Conversation Piece XXXV

A weekly series.

Daily Edit: Conversation Piece

Enjoy our Sunday series, Conversation Piece, a NUVO-curated digest of things on the Internet we think you’ll want to talk about.

Look familiar? For Vice, Amil Niazi delves into a hot art world controversy involving allegations of fraud between Canadian artist Andy Dixon and Texas’s John Holcomb, making for a strange story that starts in Vancouver, winds its way to New York, and ends up in the middle-of-nowhere Kansas with international reputations, ever-precarious art world money, and budding careers at stake. Read more, here.

Consider the gluten. Cooks and kitchen staff have been known to begrudge diners claiming complicated food intolerances—the concept of “gluten-free” eating itself is loaded with connotations of prissiness that chef Joe Morin of Montreal’s Joe Beef, for one, doesn’t appreciate. In Lucky Peach, Morin, who suffers from celiac disease, rallies for more empathy within the cooking community. Whatever happened to the customer always being right? The story, here.

Enter Richard’s Valley. Toronto-based cartoonist Michael Deforge’s latest strip, Leaving Richard’s Valley, is a foray into the lives of forest creatures inhabiting a mysterious and slightly sinister “toxin-free” utopia ruled by the enigmatic and strangely hunky human, Richard. Deforge updates the narrative with regular new panels on Instagram—join in now to see where the story goes, here.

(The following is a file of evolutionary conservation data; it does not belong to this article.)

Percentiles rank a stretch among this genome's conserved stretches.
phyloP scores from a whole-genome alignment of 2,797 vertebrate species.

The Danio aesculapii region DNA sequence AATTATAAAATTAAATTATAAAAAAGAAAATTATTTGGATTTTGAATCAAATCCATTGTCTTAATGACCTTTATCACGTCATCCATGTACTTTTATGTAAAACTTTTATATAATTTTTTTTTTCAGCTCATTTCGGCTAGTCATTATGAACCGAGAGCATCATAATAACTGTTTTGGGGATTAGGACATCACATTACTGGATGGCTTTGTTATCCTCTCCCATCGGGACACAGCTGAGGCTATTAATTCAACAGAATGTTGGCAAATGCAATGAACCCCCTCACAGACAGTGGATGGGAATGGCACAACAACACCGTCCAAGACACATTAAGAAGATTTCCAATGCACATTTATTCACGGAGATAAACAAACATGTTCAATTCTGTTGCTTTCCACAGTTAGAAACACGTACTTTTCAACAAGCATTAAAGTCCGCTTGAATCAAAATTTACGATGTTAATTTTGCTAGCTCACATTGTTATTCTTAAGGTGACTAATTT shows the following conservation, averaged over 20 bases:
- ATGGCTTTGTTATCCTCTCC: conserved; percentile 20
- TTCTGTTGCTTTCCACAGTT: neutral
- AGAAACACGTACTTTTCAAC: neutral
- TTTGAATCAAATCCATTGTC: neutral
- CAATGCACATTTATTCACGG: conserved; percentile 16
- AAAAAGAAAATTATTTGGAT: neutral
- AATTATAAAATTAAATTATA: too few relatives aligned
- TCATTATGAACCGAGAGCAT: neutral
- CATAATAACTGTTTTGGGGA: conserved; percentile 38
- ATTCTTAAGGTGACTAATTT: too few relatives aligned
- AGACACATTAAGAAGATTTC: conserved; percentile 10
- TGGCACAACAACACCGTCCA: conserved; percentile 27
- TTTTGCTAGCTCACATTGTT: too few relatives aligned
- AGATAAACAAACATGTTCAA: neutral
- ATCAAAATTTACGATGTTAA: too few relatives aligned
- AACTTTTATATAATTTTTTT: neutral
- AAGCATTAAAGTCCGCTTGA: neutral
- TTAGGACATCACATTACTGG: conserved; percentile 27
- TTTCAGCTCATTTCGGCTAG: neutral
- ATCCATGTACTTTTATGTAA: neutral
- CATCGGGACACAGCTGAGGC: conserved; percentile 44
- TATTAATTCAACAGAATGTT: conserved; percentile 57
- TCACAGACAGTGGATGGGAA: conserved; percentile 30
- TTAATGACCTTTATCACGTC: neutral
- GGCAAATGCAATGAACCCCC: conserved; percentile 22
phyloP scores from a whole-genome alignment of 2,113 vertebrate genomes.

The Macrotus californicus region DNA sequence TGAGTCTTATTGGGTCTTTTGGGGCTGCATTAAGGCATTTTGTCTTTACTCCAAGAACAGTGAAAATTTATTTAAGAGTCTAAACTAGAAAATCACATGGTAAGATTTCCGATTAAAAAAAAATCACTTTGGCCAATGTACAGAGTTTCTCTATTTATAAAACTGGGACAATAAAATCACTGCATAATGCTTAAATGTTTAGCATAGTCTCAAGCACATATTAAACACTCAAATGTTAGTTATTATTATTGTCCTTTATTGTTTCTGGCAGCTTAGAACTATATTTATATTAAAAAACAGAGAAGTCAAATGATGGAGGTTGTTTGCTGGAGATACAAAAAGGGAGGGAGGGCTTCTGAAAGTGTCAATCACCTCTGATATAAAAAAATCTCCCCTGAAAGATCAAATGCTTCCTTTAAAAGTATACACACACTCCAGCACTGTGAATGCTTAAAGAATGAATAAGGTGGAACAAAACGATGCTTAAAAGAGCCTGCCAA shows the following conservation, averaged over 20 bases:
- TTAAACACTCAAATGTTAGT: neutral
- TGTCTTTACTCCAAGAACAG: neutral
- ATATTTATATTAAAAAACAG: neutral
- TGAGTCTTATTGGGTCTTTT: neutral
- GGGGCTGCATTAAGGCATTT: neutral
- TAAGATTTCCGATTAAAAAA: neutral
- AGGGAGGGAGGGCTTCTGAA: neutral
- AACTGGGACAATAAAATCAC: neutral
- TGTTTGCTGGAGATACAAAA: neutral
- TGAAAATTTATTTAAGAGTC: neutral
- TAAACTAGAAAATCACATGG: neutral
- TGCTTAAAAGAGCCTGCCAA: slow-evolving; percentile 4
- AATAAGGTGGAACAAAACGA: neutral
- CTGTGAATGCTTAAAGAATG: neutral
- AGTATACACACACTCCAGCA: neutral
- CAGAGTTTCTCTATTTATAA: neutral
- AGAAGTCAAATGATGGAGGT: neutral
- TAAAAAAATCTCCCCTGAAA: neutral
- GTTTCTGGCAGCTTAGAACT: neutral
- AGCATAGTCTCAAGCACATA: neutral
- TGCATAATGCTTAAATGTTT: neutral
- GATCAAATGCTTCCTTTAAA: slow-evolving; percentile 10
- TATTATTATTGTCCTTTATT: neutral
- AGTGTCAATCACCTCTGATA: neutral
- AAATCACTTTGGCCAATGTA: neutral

Queens of the stoned age. GQ delves deep into the world of the Green Angels, a New York City marijuana delivery service staffed by attractive young women who’ll bring a candy shop selection of bud straight to your home. Their business model: rely on cool, professional women who have the best inventory and know the most about pot to make green, fast. Rhianna’s a fan—does that mean it’s working? Read more.

Chocolate her-story. A historic vendor in league with the likes of Schwartz’s, Moshie’s, and St-Viateur, Montreal’s Chocolats Andrée was founded in 1940 by sisters seeking a way to support themselves and local women left bereft upon the outset of World War II. Operated by the founder’s granddaughter today, the shop still uses its original vintage equipment and recipes. Learn more, here.


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